What is the Employment Outlook for Industrial Organizational Psychology?

According to the Society for Industrial and Organizational Psychology (SIOP), the employment outlook for industrial organizational psychology is excellent. Job growth is expected to grow by 12.8 percent through the year 2028. Industrial-organizational psychologists are in high demand because company leaders realize how they help boost employee retention, productivity and engagement rates. So, what exactly is an industrial organizational psychologist? What does the employment outlook typically look like for them? Keep reading for this and more…

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What is Industrial Organizational Psychology?

Industrial-Organizational Psychology, often referred to as I-O Psychology, is an applied psychology field focused on the scientific study of human behavior within organizations. It encompasses various areas such as organizational development, performance management, talent management, job analysis, and employee training.

I-O psychologists use their technical skills to assess and improve worker productivity, job performance, and job satisfaction. By understanding organizational behavior and employee motivation, they design strategies to enhance employee performance and satisfaction, contributing to a fulfilling career. They also play a crucial role in human resources, where they apply emotional intelligence to foster positive relationships and facilitate employee development.

To pursue a career in I-O Psychology, individuals typically require a master’s degree. As I-O psychologists, they have diverse career paths, working in corporations, consulting firms, government agencies, and research institutions, positively impacting organizations by fostering a productive and harmonious work environment. If you’re interested in learning more about the job outlook for these professionals, keep hanging out with us.

Breaking Down the Job Outlook for Organizational Psychologists…

The Problem of Employee Engagement

According to a recent poll by Gallup, up to 85 percent of employees are not engaged in their jobs throughout the world. Poor employee engagement levels come with a host of problems. This includes poor morale, which results in employees withdrawing from group efforts and personal responsibilities. Negatively engaged employees may withdraw valuable ideas and contributions in meetings. Open opposition may occur when certain employees interfere with other employees’ efforts or suggestions. This in turn lowers morale and increases stress within the workplace.

Similarly, silent undermining is when employees sabotage work and encourage others to disregard company goals and projects. Industrial-organizational psychologists help managers to link high performance to rewards, such as recognition and promotions, and help upper management become more engaged and supportive of subordinates. Thus, many industrial-organizational psychologists act as consultants who provide expert advice as they guide executives through difficult transitions, such as business mergers and expansions.

Poor Productivity

Weak productivity happens for many reasons. This includes poor supervision, delegation and communication. Many supervisors struggle to deal with managerial tasks while also maintaining a positive relationship with employees. Industrial-organizational psychologists train supervisors to become better organized and efficient. Supervisors who obsess with doing everything themselves will suffer burnout and become frustrated when employees fail to develop new skills and competencies. In addition to this, industrial-organizational psychologists work to identify inconsistent processes and rules.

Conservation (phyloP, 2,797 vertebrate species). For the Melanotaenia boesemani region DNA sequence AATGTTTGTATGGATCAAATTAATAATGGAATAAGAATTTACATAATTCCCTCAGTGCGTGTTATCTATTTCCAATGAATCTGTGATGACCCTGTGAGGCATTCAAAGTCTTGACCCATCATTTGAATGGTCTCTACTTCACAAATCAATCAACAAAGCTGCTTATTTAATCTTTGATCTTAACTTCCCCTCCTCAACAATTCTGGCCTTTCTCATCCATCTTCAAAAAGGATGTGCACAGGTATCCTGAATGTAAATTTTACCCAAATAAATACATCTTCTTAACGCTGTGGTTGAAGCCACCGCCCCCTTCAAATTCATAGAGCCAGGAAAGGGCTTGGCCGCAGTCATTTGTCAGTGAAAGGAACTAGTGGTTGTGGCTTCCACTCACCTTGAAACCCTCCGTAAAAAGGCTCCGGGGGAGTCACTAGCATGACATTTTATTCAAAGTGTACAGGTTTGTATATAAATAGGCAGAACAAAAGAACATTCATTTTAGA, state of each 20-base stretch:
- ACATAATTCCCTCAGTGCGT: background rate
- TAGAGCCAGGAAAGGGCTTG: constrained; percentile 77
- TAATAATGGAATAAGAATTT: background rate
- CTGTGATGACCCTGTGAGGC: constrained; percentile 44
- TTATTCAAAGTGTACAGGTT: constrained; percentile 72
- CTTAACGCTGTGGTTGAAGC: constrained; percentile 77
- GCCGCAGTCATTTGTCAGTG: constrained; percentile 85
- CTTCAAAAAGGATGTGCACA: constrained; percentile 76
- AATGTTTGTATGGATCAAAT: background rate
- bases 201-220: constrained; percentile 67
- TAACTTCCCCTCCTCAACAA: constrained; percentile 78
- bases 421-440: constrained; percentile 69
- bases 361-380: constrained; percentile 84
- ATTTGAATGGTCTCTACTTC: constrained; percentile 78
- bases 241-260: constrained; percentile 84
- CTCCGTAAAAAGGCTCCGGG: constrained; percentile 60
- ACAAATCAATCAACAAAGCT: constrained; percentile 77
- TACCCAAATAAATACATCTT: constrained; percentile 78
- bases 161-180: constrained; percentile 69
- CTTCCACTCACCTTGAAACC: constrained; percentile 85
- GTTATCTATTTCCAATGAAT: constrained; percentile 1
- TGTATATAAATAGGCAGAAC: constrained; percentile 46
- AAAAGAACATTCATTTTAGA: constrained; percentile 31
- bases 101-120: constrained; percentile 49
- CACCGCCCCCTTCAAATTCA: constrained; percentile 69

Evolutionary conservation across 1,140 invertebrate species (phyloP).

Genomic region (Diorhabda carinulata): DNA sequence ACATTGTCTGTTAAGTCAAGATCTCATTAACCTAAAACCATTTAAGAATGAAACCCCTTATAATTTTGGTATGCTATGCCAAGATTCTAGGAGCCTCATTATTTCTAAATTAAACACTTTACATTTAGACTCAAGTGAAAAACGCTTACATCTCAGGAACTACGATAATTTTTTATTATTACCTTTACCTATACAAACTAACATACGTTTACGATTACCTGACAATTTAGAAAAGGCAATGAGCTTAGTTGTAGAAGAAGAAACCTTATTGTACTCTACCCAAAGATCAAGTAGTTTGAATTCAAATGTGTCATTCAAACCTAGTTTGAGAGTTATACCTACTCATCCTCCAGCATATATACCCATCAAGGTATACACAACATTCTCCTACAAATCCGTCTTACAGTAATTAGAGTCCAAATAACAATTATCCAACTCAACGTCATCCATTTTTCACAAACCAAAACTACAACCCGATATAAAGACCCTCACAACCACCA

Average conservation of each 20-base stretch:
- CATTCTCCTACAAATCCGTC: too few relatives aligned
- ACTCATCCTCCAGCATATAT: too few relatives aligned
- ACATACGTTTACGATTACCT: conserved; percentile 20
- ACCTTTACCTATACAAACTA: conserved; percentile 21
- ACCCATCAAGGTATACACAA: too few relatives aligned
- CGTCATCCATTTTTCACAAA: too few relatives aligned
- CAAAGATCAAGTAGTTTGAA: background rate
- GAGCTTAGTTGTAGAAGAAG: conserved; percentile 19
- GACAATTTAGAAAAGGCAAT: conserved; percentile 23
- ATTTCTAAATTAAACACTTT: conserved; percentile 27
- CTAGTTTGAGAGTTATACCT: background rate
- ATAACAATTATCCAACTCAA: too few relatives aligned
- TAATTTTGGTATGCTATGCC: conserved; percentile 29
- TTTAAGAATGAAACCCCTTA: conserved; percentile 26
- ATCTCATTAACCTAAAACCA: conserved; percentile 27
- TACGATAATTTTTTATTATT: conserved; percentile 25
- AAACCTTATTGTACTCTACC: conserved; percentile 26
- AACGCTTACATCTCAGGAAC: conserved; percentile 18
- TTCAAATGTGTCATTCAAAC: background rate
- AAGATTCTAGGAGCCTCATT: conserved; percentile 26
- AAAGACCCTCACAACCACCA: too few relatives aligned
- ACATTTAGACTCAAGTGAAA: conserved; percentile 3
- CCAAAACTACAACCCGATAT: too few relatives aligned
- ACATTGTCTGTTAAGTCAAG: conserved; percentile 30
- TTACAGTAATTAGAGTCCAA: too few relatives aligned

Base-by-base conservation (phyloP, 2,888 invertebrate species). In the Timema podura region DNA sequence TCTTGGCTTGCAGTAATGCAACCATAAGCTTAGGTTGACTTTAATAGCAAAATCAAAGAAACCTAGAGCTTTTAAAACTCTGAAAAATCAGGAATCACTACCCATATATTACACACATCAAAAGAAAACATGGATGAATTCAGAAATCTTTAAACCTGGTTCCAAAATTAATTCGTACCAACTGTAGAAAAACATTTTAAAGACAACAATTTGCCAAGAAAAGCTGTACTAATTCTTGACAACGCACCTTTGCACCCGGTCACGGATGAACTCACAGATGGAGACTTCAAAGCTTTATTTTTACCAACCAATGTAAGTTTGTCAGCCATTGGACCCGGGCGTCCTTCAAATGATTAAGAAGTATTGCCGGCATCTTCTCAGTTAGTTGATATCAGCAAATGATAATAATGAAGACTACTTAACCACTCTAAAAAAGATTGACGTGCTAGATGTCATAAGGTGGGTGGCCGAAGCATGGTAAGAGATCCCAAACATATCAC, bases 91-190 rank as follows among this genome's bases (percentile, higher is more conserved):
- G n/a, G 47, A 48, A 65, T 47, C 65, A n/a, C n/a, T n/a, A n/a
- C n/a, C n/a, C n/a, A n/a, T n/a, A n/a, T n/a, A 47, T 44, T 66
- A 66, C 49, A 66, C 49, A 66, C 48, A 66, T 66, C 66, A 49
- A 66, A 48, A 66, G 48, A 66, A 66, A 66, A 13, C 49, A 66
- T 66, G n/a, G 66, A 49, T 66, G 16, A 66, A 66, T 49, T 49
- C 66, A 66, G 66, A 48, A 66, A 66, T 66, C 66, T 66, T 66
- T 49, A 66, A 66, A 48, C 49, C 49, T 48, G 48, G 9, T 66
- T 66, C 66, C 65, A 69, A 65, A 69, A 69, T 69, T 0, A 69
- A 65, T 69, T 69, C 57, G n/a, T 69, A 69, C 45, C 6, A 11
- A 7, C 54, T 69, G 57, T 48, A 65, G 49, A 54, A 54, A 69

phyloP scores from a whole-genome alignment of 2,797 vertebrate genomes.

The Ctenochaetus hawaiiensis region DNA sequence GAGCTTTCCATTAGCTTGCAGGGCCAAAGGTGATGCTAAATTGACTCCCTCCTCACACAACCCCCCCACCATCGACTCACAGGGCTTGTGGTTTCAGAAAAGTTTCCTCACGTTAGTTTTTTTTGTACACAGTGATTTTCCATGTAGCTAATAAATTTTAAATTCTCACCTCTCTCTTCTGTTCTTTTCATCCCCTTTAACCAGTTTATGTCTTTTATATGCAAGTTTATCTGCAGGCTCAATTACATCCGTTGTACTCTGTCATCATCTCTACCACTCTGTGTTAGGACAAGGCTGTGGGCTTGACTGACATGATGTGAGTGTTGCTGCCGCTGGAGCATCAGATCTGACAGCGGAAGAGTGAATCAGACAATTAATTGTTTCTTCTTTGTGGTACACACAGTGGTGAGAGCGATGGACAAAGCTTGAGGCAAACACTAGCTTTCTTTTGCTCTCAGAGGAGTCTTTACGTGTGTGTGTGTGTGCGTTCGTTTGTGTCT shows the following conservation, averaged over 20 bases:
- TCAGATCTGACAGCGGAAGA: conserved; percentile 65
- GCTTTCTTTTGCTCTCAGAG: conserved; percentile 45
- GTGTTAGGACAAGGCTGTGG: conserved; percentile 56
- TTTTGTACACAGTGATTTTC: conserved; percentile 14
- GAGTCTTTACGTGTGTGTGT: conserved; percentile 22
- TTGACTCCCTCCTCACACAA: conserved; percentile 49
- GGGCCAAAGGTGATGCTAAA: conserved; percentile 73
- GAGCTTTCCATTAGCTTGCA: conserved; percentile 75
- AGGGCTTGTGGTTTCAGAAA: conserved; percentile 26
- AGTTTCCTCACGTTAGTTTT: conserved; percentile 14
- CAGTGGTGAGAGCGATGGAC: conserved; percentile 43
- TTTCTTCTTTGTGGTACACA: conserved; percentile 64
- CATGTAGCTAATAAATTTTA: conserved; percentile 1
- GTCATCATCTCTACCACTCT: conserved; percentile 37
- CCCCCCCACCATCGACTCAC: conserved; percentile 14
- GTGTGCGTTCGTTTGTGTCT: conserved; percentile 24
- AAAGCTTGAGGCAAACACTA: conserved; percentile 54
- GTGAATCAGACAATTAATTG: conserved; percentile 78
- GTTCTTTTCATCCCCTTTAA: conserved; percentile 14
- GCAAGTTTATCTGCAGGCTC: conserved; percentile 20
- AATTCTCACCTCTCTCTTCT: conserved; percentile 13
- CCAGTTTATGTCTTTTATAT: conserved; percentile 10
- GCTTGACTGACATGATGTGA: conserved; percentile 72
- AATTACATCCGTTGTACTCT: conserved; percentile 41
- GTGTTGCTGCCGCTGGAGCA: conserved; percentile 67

If supervisors often change their expectations, employees will struggle to keep up while maintaining quality and productivity. Certain employees and supervisors may resist changes, so industrial-organizational psychologists are often called to provide change management support. They can teach others how to appreciate consistent and centralized procedures that reduce redundancies and confusion. Certain companies may experience inappropriate behavior that hinders productivity, says many industrial-organizational psychologists work with HR professionals to train employees on appropriate behavior standards.

Industrial-Organizational Psychology Research

One most important reason why the employment outlook for industrial organizational psychology is so good is because it comes with solid scientific research. These psychologists are trained how to design, implement and review customized psychological research. This means that companies will receive highly relevant findings that will help to them help solve human and organizational problems.

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This includes the identification of training and development needs and the formulation, implementation and evaluation of training programs. These psychologists will be able to optimize work quality through coaching employees and organizational leaders. They will also help with establishing performance criteria and assessing consumer preferences and satisfaction.

Interested in Becoming an Industrial Organizational Psychologist?

While industrial organizational psychology is a rewarding and lucrative career choice, it does require a good amount of work before students can become professionals in the field. Those who want to become an industrial-organizational psychologist will need to pursue a graduate degree in order to obtain employment.

The employment outlook for industrial organizational psychology has never been better, so it’s a good idea to pursue a career in I-O psychology.

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